Every time a new brewery opens in Maine, brewers struggle a little bit more to stand out from the crowd, to be recognized and remembered, to have their beer mentioned in the first few breaths when a newcomer asks a local for recommendations. The events on tap for this year’s Portland Beer Week (for which this publication is the media sponsor) are designed to showcase breweries you may not have heard of, or had forgotten about, or those that simply aren’t at the top of the hype list.

My favorite event each year is usually the Freshman Orientation, a speed-dating-style sampling of beers by the local breweries that opened in the past 12 months. This year’s Orientation takes place Nov. 5 at Coffee By Design’s Diamond Street location, and features over a dozen new craft beer-makers. It’s a fun and efficient way to meet the new breweries on the block.

Another way for breweries to get noticed seems counterintuitive but is actually quite effective: don’t tell tasters what beer they’re drinking ahead of time. At blind tasting events, the maker of the beer is not revealed until after the drinker has evaluated the samples or voted for their favorite. Tasting notes are usually provided so participants have some idea what to expect, but this method is a great way to erase your preconceived notions and open your palate to pleasant surprises.

Here are two Beer Week events that employ the blind-tasting format, and a third that you can easily turn into a blind tasting with a few friends.

1. Salvage BBQ Pro-Am (Tues., Nov. 7, at 6 p.m.)

The beer community in Maine is incredibly supportive of those looking to learn how to brew, and an opportunity to partner with a professional brewer can be a memorable one. The annual Pro-Am competition, hosted by Salvage BBQ, gives amateur brewers the chance to flex their creative muscles by partnering with pros to brew pilot or full-sized batches in a production brewery space. The judging is by popular vote, but this year the tasting will be blind. Competing brews will be numbered and a description will be provided, but the brewers will remain anonymous until the votes are counted. I expect there’ll be a wide variety of styles at this year’s event, so creativity will likely be a bigger factor than the execution of a traditional type of beer.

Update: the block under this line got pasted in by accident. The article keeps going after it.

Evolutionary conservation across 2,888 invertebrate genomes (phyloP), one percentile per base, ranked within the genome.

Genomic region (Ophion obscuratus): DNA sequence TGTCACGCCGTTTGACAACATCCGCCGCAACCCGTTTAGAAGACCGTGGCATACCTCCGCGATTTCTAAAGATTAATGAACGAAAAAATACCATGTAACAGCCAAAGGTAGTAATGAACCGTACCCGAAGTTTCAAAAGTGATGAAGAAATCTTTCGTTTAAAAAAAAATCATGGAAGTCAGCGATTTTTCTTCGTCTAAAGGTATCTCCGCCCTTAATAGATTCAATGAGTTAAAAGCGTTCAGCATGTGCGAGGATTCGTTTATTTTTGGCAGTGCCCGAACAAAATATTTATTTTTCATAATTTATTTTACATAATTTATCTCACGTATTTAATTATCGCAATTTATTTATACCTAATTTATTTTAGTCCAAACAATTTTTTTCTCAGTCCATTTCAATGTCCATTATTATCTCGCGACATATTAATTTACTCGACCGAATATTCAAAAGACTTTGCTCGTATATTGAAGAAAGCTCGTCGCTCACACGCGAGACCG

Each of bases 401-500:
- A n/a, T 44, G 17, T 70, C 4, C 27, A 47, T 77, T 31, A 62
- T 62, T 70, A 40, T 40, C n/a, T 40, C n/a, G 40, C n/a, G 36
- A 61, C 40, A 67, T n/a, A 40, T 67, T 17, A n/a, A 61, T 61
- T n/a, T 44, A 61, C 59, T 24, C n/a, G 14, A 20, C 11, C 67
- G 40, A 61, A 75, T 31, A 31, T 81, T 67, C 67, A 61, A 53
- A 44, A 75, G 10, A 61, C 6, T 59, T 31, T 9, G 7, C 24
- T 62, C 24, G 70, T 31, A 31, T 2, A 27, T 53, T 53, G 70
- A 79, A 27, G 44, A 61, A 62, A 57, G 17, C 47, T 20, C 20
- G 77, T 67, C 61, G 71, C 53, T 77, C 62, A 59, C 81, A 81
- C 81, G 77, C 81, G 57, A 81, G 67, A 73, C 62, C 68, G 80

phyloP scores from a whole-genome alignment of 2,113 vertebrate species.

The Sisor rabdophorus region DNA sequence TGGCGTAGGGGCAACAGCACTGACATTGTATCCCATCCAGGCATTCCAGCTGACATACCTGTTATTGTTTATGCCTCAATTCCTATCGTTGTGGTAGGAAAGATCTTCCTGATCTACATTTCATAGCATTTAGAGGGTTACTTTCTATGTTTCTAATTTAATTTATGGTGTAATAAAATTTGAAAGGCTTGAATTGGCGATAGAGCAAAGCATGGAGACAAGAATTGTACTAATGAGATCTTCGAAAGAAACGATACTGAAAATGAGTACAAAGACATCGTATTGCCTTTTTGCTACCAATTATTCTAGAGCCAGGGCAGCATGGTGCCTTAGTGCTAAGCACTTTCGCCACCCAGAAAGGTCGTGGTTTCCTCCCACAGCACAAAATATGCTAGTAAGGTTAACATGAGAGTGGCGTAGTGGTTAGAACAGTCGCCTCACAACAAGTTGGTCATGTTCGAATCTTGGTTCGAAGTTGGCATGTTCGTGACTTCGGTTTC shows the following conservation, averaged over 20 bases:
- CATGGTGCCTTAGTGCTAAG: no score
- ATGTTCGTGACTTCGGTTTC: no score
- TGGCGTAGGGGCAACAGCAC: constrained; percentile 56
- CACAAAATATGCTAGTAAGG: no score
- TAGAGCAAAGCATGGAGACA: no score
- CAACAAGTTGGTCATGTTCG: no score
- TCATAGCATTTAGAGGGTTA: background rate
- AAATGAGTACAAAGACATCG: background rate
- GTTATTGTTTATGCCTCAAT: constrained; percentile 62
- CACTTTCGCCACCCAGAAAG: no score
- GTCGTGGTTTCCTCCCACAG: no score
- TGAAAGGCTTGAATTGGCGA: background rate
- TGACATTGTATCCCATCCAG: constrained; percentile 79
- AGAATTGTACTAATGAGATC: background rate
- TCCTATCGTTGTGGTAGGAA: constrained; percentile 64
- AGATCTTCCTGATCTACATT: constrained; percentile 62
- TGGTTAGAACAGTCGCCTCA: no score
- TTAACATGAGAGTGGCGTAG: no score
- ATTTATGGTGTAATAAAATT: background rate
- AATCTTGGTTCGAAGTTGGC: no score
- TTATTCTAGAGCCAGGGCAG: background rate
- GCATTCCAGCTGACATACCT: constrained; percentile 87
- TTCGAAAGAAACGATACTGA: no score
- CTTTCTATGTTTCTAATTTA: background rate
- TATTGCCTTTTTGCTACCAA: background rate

2. Blind Belgian Tasting (Thurs., Nov. 10, at 5 p.m.)

The Blind Belgian Tasting at Slab is all about the perfection of a particular style. Participating breweries will enter beers that meet specific criteria — they must be made with a particular strain of Belgian yeast, be light in color, and have an ABV below 5 percent. The lineup this year is an exciting mix of “freshman” breweries (Foulmouthed Brewing and Mast Landing Brewing Company), up-and-comers (Foundation, Austin Street, SoMe) and more established competitors (Sebago, Rising Tide).

3. GLB Maine IPAs! (Thurs., Nov. 10, at 5 p.m.)

Only a local institution with as many draft lines and as much history as The Great Lost Bear could even attempt to host a happening where nearly every available Maine-brewed IPA is on tap. For this event, the servers aren’t intending to pour flights blind, but it would be simple for a pair of friends or a group to turn this opportunity into a blind tasting. One person orders the IPAs and the other (or others) tries to find their favorite — like a hopped-up version of the Pepsi Challenge. IPAs are perfect for this type of game because, though they’re all the same style, the flavor can vary quite a bit. Come prepared to have friendly disagreements and maybe even change your own mind.

You’ll be amazed by what’s revealed when you stop looking and start tasting.